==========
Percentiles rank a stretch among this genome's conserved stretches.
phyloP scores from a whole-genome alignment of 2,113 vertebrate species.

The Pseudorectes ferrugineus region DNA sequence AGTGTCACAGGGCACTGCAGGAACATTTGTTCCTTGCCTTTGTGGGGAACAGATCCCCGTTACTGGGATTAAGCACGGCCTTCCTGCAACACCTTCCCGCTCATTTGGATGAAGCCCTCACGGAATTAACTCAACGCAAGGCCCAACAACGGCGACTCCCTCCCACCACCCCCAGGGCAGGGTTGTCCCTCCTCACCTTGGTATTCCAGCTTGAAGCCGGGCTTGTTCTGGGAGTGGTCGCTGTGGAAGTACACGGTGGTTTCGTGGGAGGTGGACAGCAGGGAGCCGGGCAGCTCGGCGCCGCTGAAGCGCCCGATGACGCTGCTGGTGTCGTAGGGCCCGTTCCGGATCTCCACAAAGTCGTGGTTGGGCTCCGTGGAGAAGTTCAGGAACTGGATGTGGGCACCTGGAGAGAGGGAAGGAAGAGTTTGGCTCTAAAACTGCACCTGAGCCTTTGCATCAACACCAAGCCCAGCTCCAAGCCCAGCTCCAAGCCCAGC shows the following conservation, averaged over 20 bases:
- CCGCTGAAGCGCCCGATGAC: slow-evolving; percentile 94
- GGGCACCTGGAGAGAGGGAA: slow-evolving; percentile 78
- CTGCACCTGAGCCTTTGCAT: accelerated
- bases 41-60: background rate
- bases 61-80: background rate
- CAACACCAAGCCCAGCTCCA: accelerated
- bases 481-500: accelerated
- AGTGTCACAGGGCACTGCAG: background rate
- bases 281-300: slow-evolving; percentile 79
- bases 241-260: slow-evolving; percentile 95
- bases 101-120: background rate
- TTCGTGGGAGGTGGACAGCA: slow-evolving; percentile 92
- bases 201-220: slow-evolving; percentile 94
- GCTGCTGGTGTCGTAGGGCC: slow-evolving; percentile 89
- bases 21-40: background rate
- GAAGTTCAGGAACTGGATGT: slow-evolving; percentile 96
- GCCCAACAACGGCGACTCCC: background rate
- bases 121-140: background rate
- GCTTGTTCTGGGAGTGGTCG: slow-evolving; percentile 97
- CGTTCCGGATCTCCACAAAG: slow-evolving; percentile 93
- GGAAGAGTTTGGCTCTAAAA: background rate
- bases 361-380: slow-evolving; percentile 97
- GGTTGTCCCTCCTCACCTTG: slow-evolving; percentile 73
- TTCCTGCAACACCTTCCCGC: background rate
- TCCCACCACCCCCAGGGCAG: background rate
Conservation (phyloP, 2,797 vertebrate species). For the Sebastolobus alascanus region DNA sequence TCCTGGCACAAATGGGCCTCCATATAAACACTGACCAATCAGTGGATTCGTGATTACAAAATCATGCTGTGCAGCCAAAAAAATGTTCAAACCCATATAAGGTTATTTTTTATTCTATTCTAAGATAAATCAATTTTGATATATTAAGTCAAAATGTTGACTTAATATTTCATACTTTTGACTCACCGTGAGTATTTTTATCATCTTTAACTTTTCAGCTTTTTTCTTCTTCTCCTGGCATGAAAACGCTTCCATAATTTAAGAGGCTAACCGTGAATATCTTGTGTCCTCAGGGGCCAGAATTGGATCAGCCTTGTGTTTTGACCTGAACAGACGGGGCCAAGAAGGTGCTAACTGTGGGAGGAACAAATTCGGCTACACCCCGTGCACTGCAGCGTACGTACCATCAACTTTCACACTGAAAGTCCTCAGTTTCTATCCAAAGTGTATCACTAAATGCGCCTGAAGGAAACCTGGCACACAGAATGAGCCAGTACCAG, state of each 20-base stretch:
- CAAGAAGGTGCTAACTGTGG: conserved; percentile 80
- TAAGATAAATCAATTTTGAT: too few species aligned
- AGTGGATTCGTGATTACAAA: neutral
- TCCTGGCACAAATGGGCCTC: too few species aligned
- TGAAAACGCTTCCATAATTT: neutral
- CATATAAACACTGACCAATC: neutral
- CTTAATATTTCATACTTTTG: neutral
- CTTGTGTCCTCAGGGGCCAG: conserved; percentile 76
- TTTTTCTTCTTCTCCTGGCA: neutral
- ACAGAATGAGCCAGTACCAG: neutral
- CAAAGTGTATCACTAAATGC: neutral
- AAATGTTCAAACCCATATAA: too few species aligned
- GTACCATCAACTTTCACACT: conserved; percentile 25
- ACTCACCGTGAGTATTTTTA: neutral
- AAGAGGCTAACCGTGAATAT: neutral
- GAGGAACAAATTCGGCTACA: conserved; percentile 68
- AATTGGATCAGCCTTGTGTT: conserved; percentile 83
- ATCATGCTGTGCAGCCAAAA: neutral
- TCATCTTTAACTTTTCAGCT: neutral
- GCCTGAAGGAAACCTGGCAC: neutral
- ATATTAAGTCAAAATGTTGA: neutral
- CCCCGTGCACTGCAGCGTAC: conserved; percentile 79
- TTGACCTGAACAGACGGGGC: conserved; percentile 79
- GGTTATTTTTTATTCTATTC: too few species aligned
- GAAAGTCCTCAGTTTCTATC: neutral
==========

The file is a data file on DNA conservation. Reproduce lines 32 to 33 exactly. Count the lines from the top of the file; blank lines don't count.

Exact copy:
- AGTGGATTCGTGATTACAAA: neutral
- TCCTGGCACAAATGGGCCTC: too few species aligned